If I'm buying a machine, I want claims quantified and justified and proven. We're in the process of buying a new optical CMM and not one salesman I've talked to has balked at my request to inspect a part we send them and give us their results. They haven't balked at me sending them a model and saying "Can your machine do this to 'xxx' tolerance". I'm asking them to quantify their machine's performance and then asking them to prove it with a blind test. They're more than happy to comply and even gave me a suggestion on what else they can do to prove their machines. That's professionalism.

    Questioning the motivations of legitimate questions is not professionalism.

    Good luck with your desktop printers, though, I guess.

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    Quote Originally Posted by TeachMePlease View Post
    You can cheat zero on either, why the distinction?
    ... because unless it's pointed out, most people don't think of that with mechanicals...

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  15. #53
    djnos1978 Guest

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    Quote Originally Posted by JNieman View Post
    Is that solid or mostly-hollow with reinforcing structure only?

    What's the width mic to at the corners and at the center of opposite surfaces?

    How tightly can you hold a width and straightness over 6" length?

    One of the big hiccups I see from 'desktop printers' is that the makers of the machine (and the vast majority of the users I hear of) believe that the inputs guarantee the outputs. If your CAD model is right, then your manufactured part will be right. If your motors have 'x' precision than your part automatically gains that precision. This could not be more illogical and further from the truth. There are far too many variables that occur when you start adding things together and start looking at different geometry that a "hands off" "hit the green button and walk away" approach will not conform to "advertised" specifications. Hence my inquiry of whether the cube is solid or not, and whether the tolerances hold up over 6" (or however long you can fit on the bed)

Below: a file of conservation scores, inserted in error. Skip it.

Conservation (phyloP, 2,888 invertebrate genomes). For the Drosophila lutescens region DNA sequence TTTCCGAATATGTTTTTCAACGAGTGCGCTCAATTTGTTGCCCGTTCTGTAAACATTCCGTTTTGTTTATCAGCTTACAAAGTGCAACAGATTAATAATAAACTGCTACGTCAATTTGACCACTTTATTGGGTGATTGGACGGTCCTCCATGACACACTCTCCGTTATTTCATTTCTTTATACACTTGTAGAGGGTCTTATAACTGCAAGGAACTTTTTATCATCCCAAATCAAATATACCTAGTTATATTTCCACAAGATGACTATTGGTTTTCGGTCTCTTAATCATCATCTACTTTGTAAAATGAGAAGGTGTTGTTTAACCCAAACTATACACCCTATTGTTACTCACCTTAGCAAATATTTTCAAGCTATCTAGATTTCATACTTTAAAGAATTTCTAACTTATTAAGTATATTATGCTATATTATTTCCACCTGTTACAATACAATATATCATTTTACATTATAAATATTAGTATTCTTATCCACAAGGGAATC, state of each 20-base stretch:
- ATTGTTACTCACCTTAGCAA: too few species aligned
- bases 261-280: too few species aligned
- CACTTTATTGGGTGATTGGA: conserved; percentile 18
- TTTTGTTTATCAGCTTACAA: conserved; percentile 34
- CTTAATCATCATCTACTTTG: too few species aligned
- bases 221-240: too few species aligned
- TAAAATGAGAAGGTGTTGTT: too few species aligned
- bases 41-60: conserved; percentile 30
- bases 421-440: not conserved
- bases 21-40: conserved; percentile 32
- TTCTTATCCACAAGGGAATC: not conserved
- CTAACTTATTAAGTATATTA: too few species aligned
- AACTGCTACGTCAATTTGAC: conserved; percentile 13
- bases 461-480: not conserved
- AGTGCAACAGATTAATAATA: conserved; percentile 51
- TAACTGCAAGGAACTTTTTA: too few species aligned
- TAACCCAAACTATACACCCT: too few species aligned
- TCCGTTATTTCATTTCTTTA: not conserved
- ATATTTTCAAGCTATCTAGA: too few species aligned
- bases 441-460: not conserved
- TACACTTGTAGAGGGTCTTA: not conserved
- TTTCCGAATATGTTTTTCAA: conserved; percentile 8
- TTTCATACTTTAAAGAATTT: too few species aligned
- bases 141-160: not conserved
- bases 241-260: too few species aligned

I'm sorry you seem to take offense at the attitudes but you really should develop a thicker skin if you're going to be selling machinery. Especially if you're going to come on to a forum geared toward professionals and claim that your " 'inexpensive' 3d printer can compete with high dollar ones and even beat them. "

    If I'm buying a machine, I want claims quantified and justified and proven. We're in the process of buying a new optical CMM and not one salesman I've talked to has balked at my request to inspect a part we send them and give us their results. They haven't balked at me sending them a model and saying "Can your machine do this to 'xxx' tolerance". I'm asking them to quantify their machine's performance and then asking them to prove it with a blind test. They're more than happy to comply and even gave me a suggestion on what else they can do to prove their machines. That's professionalism.

    Questioning the motivations of legitimate questions is not professionalism.

    Good luck with your desktop printers, though, I guess.


    Touché
    Great points.

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    all that does is put it Haas class not a diqualifer



    Quote Originally Posted by Zahnrad Kopf View Post
    So you're boasting half the resolution, at twice the build time ( best case scenario ), and calling that competitive??? Well... at least we now have a base line. Okay... And what kinds of accuracy is this half/twice delivering? I can overlook a few things here and there if I can at least have accurate models...

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    a teachable moment
    everybody wins


    Quote Originally Posted by djnos1978 View Post
    Touché
    Great points.

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    Quote Originally Posted by JNieman View Post
    I like to see any and all professional-related information about 3d printing because I'm always eager to learn more about it. We contract out our '3d printing' (FDM and SLS only so far) and any time we sub things out I look at how much it'd take to do it in-house. I don't like giving away money